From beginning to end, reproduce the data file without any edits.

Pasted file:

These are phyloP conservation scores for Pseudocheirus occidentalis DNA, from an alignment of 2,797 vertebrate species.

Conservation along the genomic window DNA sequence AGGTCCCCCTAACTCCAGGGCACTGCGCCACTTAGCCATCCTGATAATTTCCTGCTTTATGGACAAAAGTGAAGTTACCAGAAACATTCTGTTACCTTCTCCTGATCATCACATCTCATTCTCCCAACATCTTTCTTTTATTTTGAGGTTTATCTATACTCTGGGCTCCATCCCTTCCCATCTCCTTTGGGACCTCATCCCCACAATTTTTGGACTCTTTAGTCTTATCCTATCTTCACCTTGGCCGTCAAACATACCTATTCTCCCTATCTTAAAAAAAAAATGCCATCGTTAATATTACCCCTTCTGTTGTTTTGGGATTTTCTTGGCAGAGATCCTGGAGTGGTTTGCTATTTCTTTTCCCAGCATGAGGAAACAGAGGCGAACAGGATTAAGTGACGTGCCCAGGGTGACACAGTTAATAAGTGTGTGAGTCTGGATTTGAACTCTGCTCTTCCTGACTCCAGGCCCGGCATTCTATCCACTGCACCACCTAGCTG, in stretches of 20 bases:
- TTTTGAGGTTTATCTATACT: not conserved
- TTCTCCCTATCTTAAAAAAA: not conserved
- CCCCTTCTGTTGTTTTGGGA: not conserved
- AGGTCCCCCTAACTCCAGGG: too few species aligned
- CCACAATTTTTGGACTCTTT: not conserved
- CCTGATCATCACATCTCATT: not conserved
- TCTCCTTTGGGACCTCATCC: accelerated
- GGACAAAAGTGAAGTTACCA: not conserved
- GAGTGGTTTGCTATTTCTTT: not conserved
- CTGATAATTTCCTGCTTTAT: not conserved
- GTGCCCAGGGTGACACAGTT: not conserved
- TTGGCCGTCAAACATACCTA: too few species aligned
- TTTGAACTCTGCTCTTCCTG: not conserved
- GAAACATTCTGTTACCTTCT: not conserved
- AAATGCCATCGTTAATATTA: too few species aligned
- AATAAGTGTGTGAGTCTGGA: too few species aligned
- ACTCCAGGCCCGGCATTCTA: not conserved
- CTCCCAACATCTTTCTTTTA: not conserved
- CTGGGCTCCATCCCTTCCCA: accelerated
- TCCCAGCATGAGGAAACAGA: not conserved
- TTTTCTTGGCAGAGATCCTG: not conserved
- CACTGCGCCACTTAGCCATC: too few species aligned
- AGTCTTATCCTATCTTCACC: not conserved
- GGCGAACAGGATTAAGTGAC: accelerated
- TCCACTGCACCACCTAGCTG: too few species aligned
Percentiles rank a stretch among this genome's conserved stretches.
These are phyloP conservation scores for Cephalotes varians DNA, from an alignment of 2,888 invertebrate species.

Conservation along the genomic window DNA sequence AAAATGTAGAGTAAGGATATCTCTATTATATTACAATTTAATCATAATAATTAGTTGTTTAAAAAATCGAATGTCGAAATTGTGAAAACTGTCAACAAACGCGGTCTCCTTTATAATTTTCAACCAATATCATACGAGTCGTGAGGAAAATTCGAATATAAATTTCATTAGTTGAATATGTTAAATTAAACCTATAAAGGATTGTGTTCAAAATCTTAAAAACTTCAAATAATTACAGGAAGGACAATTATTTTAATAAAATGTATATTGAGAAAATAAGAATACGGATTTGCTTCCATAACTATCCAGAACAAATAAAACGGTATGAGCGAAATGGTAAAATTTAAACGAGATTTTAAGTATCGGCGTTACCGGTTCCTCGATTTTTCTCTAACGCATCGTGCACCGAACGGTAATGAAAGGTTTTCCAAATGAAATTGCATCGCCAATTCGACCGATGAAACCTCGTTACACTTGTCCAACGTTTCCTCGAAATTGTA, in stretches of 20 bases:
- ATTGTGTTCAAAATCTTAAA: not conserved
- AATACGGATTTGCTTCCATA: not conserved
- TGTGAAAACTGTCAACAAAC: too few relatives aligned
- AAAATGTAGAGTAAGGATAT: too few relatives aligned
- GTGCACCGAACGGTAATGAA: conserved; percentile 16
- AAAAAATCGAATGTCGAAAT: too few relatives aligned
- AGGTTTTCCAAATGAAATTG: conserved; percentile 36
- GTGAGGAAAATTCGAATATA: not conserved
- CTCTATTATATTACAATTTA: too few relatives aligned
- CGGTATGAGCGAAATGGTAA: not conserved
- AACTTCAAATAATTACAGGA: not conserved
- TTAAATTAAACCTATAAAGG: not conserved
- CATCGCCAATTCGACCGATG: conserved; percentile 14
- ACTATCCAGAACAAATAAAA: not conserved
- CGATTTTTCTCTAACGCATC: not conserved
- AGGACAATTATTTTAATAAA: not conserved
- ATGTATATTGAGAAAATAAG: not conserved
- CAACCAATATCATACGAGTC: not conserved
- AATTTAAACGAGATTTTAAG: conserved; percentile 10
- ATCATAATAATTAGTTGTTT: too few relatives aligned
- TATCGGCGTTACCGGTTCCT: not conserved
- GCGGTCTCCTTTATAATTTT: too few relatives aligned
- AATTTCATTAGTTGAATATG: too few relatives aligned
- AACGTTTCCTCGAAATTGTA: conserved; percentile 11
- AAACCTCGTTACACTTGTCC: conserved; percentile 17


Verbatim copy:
These are phyloP conservation scores for Pseudocheirus occidentalis DNA, from an alignment of 2,797 vertebrate species.

Conservation along the genomic window DNA sequence AGGTCCCCCTAACTCCAGGGCACTGCGCCACTTAGCCATCCTGATAATTTCCTGCTTTATGGACAAAAGTGAAGTTACCAGAAACATTCTGTTACCTTCTCCTGATCATCACATCTCATTCTCCCAACATCTTTCTTTTATTTTGAGGTTTATCTATACTCTGGGCTCCATCCCTTCCCATCTCCTTTGGGACCTCATCCCCACAATTTTTGGACTCTTTAGTCTTATCCTATCTTCACCTTGGCCGTCAAACATACCTATTCTCCCTATCTTAAAAAAAAAATGCCATCGTTAATATTACCCCTTCTGTTGTTTTGGGATTTTCTTGGCAGAGATCCTGGAGTGGTTTGCTATTTCTTTTCCCAGCATGAGGAAACAGAGGCGAACAGGATTAAGTGACGTGCCCAGGGTGACACAGTTAATAAGTGTGTGAGTCTGGATTTGAACTCTGCTCTTCCTGACTCCAGGCCCGGCATTCTATCCACTGCACCACCTAGCTG, in stretches of 20 bases:
- TTTTGAGGTTTATCTATACT: not conserved
- TTCTCCCTATCTTAAAAAAA: not conserved
- CCCCTTCTGTTGTTTTGGGA: not conserved
- AGGTCCCCCTAACTCCAGGG: too few species aligned
- CCACAATTTTTGGACTCTTT: not conserved
- CCTGATCATCACATCTCATT: not conserved
- TCTCCTTTGGGACCTCATCC: accelerated
- GGACAAAAGTGAAGTTACCA: not conserved
- GAGTGGTTTGCTATTTCTTT: not conserved
- CTGATAATTTCCTGCTTTAT: not conserved
- GTGCCCAGGGTGACACAGTT: not conserved
- TTGGCCGTCAAACATACCTA: too few species aligned
- TTTGAACTCTGCTCTTCCTG: not conserved
- GAAACATTCTGTTACCTTCT: not conserved
- AAATGCCATCGTTAATATTA: too few species aligned
- AATAAGTGTGTGAGTCTGGA: too few species aligned
- ACTCCAGGCCCGGCATTCTA: not conserved
- CTCCCAACATCTTTCTTTTA: not conserved
- CTGGGCTCCATCCCTTCCCA: accelerated
- TCCCAGCATGAGGAAACAGA: not conserved
- TTTTCTTGGCAGAGATCCTG: not conserved
- CACTGCGCCACTTAGCCATC: too few species aligned
- AGTCTTATCCTATCTTCACC: not conserved
- GGCGAACAGGATTAAGTGAC: accelerated
- TCCACTGCACCACCTAGCTG: too few species aligned
Percentiles rank a stretch among this genome's conserved stretches.
These are phyloP conservation scores for Cephalotes varians DNA, from an alignment of 2,888 invertebrate species.

Conservation along the genomic window DNA sequence AAAATGTAGAGTAAGGATATCTCTATTATATTACAATTTAATCATAATAATTAGTTGTTTAAAAAATCGAATGTCGAAATTGTGAAAACTGTCAACAAACGCGGTCTCCTTTATAATTTTCAACCAATATCATACGAGTCGTGAGGAAAATTCGAATATAAATTTCATTAGTTGAATATGTTAAATTAAACCTATAAAGGATTGTGTTCAAAATCTTAAAAACTTCAAATAATTACAGGAAGGACAATTATTTTAATAAAATGTATATTGAGAAAATAAGAATACGGATTTGCTTCCATAACTATCCAGAACAAATAAAACGGTATGAGCGAAATGGTAAAATTTAAACGAGATTTTAAGTATCGGCGTTACCGGTTCCTCGATTTTTCTCTAACGCATCGTGCACCGAACGGTAATGAAAGGTTTTCCAAATGAAATTGCATCGCCAATTCGACCGATGAAACCTCGTTACACTTGTCCAACGTTTCCTCGAAATTGTA, in stretches of 20 bases:
- ATTGTGTTCAAAATCTTAAA: not conserved
- AATACGGATTTGCTTCCATA: not conserved
- TGTGAAAACTGTCAACAAAC: too few relatives aligned
- AAAATGTAGAGTAAGGATAT: too few relatives aligned
- GTGCACCGAACGGTAATGAA: conserved; percentile 16
- AAAAAATCGAATGTCGAAAT: too few relatives aligned
- AGGTTTTCCAAATGAAATTG: conserved; percentile 36
- GTGAGGAAAATTCGAATATA: not conserved
- CTCTATTATATTACAATTTA: too few relatives aligned
- CGGTATGAGCGAAATGGTAA: not conserved
- AACTTCAAATAATTACAGGA: not conserved
- TTAAATTAAACCTATAAAGG: not conserved
- CATCGCCAATTCGACCGATG: conserved; percentile 14
- ACTATCCAGAACAAATAAAA: not conserved
- CGATTTTTCTCTAACGCATC: not conserved
- AGGACAATTATTTTAATAAA: not conserved
- ATGTATATTGAGAAAATAAG: not conserved
- CAACCAATATCATACGAGTC: not conserved
- AATTTAAACGAGATTTTAAG: conserved; percentile 10
- ATCATAATAATTAGTTGTTT: too few relatives aligned
- TATCGGCGTTACCGGTTCCT: not conserved
- GCGGTCTCCTTTATAATTTT: too few relatives aligned
- AATTTCATTAGTTGAATATG: too few relatives aligned
- AACGTTTCCTCGAAATTGTA: conserved; percentile 11
- AAACCTCGTTACACTTGTCC: conserved; percentile 17